Why I Write

Second Place, Personal Column

“Writing in a diary is a really strange experience for someone like me. I mean not only because I’ve never written anything before, but also because it seems to me that later on, neither I nor anyone else would be interested in the musings of a thirteen year old schoolgirl.” These were the words of young Anne Frank in the initiation of her writings.

I came across this book when I watched the film, “The Freedom Writers,” and I became interested in reading this book. I actually never read a book on my own outside of school so this is when I decided to get a library card, and check out the “Diary of Anne Frank.” This was the first time I have ever checked out a book and read it on my own just for pleasure.

My name is Jonathan A. Aldana, and I write to you today as a 17-year-old boy who feels the same way Anne Frank did.

I had never written anything on a piece of paper until I was introduced to writing in my own journal when I met my close friend. I’d seen her write in her own journal and that inspired me to do it as well. She never found her writing worthy of being read aloud, nor was she ever comfortable enough to share her pieces of writing until she met me. When she spoke, the words that were written within her journal came from the depths of her thoughts. They sounded to me as if she were reading a book; she had a way with words. When I heard her voice delivering her deep thoughts from her poetry, it motivated me to write in a journal of my own that I plan to turn into a book someday.

As soon as I started writing in my journal, it became abundantly clear that the reason I write isn’t for me; I was writing for others. I began to fill my pages with the experiences of which my family and close friends have undergone. For the longest time, I’ve been longing to tell my story, but I also wish to tell the significant stories of those who I was raised around.

As humans, we all struggle. But when we see a person overcoming their struggles — especially when we can relate to them — it inspires us to prevail. I wish to write the stories that people feel like they can relate to. I wish to be the voice of those who have compelling stories to tell, yet do not feel empowered to do so.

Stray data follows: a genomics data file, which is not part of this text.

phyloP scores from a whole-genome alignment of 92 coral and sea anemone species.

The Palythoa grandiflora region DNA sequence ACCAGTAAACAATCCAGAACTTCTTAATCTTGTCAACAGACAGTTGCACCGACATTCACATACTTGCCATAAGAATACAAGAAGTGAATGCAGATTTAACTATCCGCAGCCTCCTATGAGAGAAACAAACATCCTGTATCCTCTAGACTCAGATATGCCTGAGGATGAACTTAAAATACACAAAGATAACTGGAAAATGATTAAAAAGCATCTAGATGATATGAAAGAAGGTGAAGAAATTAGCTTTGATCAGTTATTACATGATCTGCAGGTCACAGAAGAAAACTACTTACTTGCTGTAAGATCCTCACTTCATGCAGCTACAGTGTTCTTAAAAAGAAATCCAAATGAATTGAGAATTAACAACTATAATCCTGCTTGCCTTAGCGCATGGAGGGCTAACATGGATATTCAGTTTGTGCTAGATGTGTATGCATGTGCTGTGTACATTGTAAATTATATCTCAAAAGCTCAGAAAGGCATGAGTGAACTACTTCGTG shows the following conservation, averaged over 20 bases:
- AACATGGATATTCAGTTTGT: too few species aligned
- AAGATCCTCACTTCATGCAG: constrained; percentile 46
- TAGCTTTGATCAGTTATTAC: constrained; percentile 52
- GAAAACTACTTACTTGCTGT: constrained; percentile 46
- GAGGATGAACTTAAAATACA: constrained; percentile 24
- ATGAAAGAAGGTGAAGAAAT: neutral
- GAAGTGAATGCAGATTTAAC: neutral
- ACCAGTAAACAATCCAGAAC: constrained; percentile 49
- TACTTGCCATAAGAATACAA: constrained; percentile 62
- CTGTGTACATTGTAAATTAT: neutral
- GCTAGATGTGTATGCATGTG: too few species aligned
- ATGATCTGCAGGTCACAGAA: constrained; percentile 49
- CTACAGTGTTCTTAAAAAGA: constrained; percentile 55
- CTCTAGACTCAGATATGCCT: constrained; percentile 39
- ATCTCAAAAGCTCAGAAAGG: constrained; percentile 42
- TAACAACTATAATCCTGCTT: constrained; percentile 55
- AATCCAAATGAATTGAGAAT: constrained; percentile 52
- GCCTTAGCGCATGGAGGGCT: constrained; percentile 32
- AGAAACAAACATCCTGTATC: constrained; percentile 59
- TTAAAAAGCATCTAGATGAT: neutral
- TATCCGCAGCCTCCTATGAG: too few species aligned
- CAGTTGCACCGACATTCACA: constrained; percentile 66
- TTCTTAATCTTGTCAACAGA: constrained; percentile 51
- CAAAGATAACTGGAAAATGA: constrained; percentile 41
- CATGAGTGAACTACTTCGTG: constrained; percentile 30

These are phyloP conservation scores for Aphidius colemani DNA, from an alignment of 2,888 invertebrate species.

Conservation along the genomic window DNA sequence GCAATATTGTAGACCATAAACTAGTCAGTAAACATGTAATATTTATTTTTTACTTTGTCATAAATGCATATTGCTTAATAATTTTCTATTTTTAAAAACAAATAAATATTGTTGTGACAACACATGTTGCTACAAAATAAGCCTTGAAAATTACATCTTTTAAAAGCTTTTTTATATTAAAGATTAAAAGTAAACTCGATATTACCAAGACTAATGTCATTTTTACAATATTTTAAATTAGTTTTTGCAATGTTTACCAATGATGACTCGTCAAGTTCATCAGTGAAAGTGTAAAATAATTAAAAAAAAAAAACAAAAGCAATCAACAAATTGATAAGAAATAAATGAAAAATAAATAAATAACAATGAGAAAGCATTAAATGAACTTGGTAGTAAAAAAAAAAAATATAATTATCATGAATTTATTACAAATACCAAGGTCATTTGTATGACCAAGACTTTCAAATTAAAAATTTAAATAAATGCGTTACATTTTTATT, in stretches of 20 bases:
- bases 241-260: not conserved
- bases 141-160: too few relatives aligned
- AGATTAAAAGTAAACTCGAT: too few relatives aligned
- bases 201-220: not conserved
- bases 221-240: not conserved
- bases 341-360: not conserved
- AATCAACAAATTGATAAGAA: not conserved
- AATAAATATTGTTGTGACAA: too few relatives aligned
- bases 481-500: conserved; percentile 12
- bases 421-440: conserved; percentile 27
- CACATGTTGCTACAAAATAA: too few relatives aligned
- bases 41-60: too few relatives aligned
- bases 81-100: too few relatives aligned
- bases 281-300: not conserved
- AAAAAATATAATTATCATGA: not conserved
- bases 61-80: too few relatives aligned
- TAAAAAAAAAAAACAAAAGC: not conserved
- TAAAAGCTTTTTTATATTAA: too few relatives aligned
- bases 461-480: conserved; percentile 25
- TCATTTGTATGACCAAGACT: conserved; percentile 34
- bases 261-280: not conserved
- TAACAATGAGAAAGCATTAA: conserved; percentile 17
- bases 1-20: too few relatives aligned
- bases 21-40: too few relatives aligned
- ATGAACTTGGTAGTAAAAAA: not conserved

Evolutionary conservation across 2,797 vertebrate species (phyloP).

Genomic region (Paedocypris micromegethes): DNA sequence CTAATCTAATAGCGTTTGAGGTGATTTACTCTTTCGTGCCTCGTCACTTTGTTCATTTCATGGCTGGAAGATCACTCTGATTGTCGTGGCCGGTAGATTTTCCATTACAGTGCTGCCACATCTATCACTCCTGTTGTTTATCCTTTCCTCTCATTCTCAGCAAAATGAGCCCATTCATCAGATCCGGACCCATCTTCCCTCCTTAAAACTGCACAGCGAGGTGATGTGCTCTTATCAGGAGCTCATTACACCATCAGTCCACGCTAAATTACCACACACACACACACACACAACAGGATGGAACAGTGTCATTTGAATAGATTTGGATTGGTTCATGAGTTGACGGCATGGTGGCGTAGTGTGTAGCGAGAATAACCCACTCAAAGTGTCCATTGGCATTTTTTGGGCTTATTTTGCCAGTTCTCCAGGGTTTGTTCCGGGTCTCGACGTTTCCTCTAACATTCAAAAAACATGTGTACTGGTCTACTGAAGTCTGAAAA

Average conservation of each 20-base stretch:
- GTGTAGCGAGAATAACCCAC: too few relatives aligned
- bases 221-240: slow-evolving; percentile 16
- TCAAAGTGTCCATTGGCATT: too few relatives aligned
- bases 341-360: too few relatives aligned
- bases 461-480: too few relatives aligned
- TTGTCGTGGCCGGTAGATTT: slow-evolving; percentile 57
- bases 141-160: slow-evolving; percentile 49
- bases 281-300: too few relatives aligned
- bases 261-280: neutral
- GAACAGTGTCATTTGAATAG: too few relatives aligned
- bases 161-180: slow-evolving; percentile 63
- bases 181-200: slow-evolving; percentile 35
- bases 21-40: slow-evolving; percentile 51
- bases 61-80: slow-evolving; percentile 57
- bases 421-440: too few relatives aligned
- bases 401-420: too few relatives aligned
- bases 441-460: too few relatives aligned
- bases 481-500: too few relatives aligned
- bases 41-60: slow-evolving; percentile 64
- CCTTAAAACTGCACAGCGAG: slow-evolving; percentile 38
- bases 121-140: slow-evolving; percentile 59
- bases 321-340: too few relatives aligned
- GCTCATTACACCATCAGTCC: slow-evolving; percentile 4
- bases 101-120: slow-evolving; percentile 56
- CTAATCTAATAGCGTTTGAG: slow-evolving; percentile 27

I write for those who suffered in silence and in fear of speaking up for themselves. Those who didn’t have a voice. Those who reached the breaking point to finally speak up for themselves, but weren’t believed. Those who were in desperate need of help but were neglected. I write for those who were victims of sexual harassment or rape. To those whose bodies were taken against their own will. Those whose virtue was plundered.

I write for those who grew up without a parent figure, as I did. Those who lost their parent or those whose parents were put behind bards because of a judge. Those who didn’t have someone to look up to, such as a father. Those who grew up with an incarcerated family member. Those who had to grow up seeing their father behind bars, such as the son of Shaka Senghor, author of Writing My Wrongs.

I write for those who were under the influence of drugs. To those who had to resort to it because it seemed to them that drugs were the last and only thing that can help mitigate the pain they had to undergo and endure alone. To those who had to see their loved ones under the influence of drugs, such as Brandon Dickinson, a rapper from the south side of Chicago. To those who are survivors because they didn’t want to stay victims forever. Those who seek to be survivors.

I write for those who became wicked because of the traumatizing events that they had to undergo. To those who can relate to my story, to maybe a slight or great degree, and the stories that I would be sharing within my writings. Those who hurt me that made me stronger. Those who have gone through bad experiences, and failed to perceive the life lessons. Those who have been recurring experiences because yet again, they cannot learn from it. But they will.

I write for those who inspired me to write. Those who were kind enough to give me their time to listen to my writing and gave me positive feedback. My two English teachers from Richmond High School who were involved in helping create this piece of writing.

 I write for my sisters. Those who made me learn about what goes into a relationship. Those who taught me that in order for a relationship to prosper, you have to experience the good and the bad, but to never give up on the relationship.  I write for those who want their story to be heard.

I write for those who felt they were incapable of making it through the night, as I have felt. Those who constantly fight demons within their minds who wish to overcome them. Those who deal with depression. Those who have suicidal thoughts. Those who have taken their attempts. Those who feel uncomfortable talking about this topic. Those who need help navigating their way. Those who are lost in the abyss.

I write for my older brother, Aaron Aldana, who gave me another reason to write, and also gave me another reason to one day turn my writing into a book, which I will dedicate to him. I wish to write his story out. I will forever write your name across the sky.

The final reason why I write is because it simply helps me gain a stronger mentality. I don’t want to bother anyone with my struggles, so I remind myself of Anne Frank’s words: “Paper has more patience than people.” Writing is my way to reflect on myself. It’s a way of organizing my thoughts, to be able to learn and take lessons in through my past.

This story was an honoree in the 2020 Lesher Awards competition.